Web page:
|MadSci Network: Science History|
There were several theories about the structure of DNA before Watson and Crick figured it out.
Linus Pauling was well known for having discovered the three dimensional structure in proteins called alpha helices. In the early 1950s when it was determined that DNA was genetic material, Pauling decided to study its structure. He proposed that DNA consisted of a triple helix, with the sugar phosphate backbones in the middle, and the bases exposed on the outside of the helix. It turned out that his theory was wrong.
The correct theory of DNA structure was published by Watson and Crick. They proposed that DNA consists of a double helix, with the sugar phosphate backbone on the outside and the bases on the inside, pairing between the chains. This was an elegant solution as it also suggested a way for the DNA to be faithfully replicated. Though Watson and Crick received the Nobel prize for the work, Rosalind Franklin also played a significant role (and also deserved the prize, though she died before it was awarded). Actually it was Franklin, a chemist by training, who realized (using a technique called X- ray diffraction), first that DNA must be a double helix with the suagar- phosphates on the outside. Her X-ray data photos were shared with Watson and Crick (by her colleague John Randall), without her knowledge, and they pieced together the same conclusions. Unfortunately for Franklin, Watson and Crick published first, and got all the credit for the discovery.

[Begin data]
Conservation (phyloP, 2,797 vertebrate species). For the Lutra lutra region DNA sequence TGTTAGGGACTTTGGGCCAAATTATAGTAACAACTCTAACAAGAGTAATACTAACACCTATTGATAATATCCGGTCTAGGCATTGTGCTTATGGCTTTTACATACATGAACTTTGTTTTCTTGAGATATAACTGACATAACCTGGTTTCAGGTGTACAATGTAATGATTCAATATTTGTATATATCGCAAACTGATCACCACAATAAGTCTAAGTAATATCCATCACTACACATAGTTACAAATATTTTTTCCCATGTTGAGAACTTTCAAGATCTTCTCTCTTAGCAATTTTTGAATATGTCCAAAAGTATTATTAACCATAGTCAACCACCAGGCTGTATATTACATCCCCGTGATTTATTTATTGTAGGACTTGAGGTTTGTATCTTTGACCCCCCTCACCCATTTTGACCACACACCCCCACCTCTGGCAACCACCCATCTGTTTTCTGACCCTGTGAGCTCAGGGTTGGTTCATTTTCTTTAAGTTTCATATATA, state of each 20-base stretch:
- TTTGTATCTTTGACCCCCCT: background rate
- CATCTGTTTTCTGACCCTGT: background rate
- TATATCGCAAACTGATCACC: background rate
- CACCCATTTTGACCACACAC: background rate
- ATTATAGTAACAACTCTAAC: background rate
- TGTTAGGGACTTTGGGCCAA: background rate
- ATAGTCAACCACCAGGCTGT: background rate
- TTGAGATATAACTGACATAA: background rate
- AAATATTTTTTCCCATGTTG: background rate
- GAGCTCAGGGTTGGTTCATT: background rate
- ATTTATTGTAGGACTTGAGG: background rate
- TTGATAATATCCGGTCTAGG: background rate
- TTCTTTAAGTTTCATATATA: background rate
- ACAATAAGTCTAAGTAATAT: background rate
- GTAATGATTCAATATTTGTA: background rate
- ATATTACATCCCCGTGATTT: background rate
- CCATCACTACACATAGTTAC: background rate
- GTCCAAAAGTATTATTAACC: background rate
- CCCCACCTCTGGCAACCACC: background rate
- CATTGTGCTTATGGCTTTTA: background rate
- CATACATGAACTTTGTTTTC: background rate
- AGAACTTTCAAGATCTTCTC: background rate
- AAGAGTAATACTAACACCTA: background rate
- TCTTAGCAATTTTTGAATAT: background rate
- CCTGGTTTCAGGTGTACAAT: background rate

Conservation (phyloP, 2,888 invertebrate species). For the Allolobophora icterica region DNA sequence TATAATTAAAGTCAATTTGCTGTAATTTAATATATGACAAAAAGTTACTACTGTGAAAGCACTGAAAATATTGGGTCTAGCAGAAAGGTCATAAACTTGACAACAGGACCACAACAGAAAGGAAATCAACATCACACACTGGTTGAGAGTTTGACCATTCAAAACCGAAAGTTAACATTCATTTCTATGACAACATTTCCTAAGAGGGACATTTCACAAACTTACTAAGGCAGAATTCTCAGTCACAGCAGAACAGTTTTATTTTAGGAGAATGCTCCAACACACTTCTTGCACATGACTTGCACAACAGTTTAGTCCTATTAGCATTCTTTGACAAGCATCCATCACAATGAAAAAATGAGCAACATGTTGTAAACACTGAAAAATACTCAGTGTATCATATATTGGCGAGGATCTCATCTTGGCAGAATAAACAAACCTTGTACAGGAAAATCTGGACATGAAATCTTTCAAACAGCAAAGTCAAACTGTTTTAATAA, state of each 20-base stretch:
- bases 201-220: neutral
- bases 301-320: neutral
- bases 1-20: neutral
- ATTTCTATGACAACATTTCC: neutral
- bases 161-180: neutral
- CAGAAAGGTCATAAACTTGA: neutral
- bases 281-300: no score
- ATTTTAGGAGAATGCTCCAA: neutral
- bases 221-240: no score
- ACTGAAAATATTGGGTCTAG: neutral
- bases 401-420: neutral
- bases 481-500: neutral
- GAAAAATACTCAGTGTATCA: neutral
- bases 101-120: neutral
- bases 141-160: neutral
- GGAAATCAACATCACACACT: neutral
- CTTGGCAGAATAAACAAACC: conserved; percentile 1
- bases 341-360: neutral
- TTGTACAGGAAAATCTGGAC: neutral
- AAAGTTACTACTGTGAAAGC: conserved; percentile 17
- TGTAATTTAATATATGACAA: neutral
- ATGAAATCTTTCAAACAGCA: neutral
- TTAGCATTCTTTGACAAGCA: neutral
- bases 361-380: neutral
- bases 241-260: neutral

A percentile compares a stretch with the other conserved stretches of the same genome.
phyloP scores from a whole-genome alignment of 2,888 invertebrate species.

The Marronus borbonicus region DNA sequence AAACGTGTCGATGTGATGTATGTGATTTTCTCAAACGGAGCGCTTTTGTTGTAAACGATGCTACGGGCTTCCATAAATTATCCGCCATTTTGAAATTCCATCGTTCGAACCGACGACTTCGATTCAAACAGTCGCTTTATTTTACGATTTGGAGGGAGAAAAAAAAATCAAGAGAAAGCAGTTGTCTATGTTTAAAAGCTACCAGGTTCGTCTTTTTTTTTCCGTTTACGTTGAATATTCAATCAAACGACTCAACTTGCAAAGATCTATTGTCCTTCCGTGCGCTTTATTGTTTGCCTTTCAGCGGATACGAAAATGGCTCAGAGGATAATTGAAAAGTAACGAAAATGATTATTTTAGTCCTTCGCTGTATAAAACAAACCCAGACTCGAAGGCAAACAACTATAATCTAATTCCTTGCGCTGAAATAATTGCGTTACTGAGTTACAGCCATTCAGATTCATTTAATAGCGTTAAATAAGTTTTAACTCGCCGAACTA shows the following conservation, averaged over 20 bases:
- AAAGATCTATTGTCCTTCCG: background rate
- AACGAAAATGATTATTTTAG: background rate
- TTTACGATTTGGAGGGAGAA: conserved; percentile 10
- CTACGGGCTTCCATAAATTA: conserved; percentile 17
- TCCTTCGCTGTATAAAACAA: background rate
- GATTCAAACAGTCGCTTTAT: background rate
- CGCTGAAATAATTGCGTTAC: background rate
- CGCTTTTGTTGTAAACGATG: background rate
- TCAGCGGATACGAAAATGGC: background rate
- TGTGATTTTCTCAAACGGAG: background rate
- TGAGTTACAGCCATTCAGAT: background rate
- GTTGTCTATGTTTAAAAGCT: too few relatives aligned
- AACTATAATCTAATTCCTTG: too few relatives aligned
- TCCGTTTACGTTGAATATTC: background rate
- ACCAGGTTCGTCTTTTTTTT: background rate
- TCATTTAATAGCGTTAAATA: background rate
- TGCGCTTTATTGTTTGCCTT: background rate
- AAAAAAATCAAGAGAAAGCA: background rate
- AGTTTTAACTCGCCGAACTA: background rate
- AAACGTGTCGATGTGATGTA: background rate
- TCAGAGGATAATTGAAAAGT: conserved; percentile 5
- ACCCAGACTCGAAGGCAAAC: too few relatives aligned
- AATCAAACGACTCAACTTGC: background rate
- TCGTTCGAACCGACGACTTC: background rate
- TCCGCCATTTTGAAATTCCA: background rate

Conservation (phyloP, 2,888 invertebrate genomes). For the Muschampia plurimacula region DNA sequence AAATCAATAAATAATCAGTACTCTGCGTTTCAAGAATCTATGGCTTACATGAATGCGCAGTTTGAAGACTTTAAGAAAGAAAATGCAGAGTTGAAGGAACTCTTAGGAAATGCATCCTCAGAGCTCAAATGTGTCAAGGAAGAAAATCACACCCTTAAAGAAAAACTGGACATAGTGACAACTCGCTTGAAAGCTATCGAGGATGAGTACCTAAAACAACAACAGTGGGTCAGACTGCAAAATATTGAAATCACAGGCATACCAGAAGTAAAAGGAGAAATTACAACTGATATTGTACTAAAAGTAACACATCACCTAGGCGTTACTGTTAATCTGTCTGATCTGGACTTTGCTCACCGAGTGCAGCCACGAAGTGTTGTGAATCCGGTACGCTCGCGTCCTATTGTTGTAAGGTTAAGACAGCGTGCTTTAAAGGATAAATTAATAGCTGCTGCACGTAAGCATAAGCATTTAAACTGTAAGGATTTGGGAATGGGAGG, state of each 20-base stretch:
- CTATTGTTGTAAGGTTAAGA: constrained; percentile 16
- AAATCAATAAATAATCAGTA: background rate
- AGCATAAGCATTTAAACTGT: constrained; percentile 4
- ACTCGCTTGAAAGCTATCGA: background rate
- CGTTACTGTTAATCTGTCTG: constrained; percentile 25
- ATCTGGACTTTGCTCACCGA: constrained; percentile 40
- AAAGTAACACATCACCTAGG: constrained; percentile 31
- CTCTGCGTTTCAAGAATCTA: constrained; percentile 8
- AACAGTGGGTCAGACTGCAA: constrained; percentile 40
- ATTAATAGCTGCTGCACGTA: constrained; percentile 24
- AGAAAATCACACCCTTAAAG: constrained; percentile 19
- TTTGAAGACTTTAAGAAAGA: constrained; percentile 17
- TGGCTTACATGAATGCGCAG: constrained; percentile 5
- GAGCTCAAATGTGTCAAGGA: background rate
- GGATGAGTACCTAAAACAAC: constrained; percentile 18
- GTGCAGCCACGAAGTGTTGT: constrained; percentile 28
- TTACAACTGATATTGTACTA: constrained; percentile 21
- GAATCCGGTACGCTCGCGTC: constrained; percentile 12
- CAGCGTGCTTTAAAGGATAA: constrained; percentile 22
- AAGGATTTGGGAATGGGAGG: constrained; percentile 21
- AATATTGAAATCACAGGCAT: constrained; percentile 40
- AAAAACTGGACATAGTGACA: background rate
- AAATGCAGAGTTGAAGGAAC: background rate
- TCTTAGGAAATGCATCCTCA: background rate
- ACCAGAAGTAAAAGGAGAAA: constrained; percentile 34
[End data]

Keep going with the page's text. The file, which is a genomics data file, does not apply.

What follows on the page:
The Nobel Prize for Medicine in 1962 was shared by Watson and Crick, and Maurice Wilkins, an Irish biophysicist. He was the first person to extract DNA fibers and subject them to X-ray diffraction. It has been suggested that Franklin should have been awarded the Nobel prize along with Watson and Crick. However, if Franklin were awarded the prize, Wilkins would have to be included too. And the Nobel Prize can only be awarded to three individuals. So the question remained: who to leave out? As it turned out Franklin died from ovarian cancer at the age of 37, before the prize was awarded. Additionally, Nobel prizes are not awarded posthumously, so now there were only three people to award the prize to. I guess we'll never know who the Nobel Prize for the discovery of DNA really should have gone to.
The following points to an interesting article about DNA that appeared in Time
Magazine in 1999:
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